September 23, 2010 by staff 

Mogadishu, (AP) – The new mayor of Mogadishu has paid its employees, got some of the waste collected and turned on the lights. In this city of rubble and bombed-out buildings, where gunfire erupts every few minutes, that counts as progress.

Mayor Mohamed Nur is making an effort to provide basic services for one of the saddest cities on earth, a place where the authorities are much better known to fill their own pockets. Somali battered by two decades of war have lost faith in the weak central government, which is harassed by the militias, corruption and infighting. The prime minister resigned Tuesday after a power struggle with the president.

Against this tide of chaos and despair, Nur has a budget of 50,000 and a month, two computers and three typewriters Olivetti. A former expatriate who ran a cafe and did not race for city council in England, Nur said he has established an unprecedented level of transparency with the announcement only when you receive money, and then announce how it is spent.

Nur, 55, said he used his first and 50,000 checks to make token payment to some of its 800 employees, most of which had not been paid for years. He also hired women to clear piles of garbage in their neighborhood, one of the few in the hands of government forces, and convinced the business community to provide trucks and pay for fuel and labor. The second month the money was used to light some streets.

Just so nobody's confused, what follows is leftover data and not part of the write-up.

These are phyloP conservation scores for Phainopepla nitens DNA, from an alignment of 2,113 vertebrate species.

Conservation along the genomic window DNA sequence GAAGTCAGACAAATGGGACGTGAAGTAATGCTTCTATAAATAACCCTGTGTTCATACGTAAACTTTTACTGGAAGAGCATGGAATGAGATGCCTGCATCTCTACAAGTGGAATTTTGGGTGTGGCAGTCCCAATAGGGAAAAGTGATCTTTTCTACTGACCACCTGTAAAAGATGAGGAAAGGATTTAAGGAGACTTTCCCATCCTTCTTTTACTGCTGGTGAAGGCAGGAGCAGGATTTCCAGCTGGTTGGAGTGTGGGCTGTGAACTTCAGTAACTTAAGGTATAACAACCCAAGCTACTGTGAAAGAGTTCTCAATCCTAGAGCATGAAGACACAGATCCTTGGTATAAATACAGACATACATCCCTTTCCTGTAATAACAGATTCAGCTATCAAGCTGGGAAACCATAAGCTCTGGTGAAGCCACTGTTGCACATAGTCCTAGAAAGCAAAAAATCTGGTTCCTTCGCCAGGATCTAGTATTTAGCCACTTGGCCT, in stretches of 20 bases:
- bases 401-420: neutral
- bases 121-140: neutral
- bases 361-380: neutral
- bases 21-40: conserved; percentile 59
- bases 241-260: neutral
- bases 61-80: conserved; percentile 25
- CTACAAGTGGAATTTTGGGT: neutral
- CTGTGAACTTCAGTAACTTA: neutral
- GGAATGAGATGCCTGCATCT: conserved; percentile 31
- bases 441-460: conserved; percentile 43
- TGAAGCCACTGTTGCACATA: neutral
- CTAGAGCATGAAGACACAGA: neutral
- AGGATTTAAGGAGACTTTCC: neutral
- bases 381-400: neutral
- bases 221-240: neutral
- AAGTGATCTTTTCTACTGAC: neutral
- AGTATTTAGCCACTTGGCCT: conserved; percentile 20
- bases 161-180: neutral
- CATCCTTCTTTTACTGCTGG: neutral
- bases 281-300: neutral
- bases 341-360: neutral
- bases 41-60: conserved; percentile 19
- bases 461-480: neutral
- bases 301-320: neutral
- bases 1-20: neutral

Islamic insurgents “would have us believe that we are in the dark,” Nur said Sunday on the patio with battle scars from the seat of government. “So I lit a downtown.”

The remaining work for the mayor, one appointed by the president, it is obvious from every corner of Mogadishu, the only part of Somalia controlled directly by the government. Piles of garbage on the roads in ruin and snags on barbed wire. Near the airport, a blackened area indicates the most recent suicide bombing.

The UN-backed government says it cannot protect its citizens and providing services, which only got to 11.2 million in aid and income from last time. But officials acknowledge that most of the money that should have picked up – that the revenue of the port, for example – has disappeared.

The only visible government presence in the streets are groups of men dressed in uniform or in civilian living in the back of trucks or in the shade nearby, ammunition belts hanging loose over her shoulders.

Departure of Prime Minister Omar Abdirashid Ali Sharmarke said his resignation to facilitate political unrest amid a standoff with the president, Sheik Sharif Sheik Ahmed. Sharmarke said his battle with the president has been away from the fight against Islamic insurgents.

The resignation will have little impact on the lives of the Somalis or the government, with the help of African Union troops is just the prevention of al-Shabab, an Islamist militia connected to Al Qaeda, to take over the entire capital. Sharmarke and Ahmed had fought for a draft constitution and its own power and seniority. The dispute alienated many Somalis, who are convinced that the government is not focusing on their problems.

“What can the government give us? Nothing,” spat Mohamed Abdi Farah, 23. “The schools, nothing. Hospitals, nothing. All they do is eat money.”

A stray bullet recently injured Abdi’s brother. Abdi two children not attending school like 90 percent of Somali children.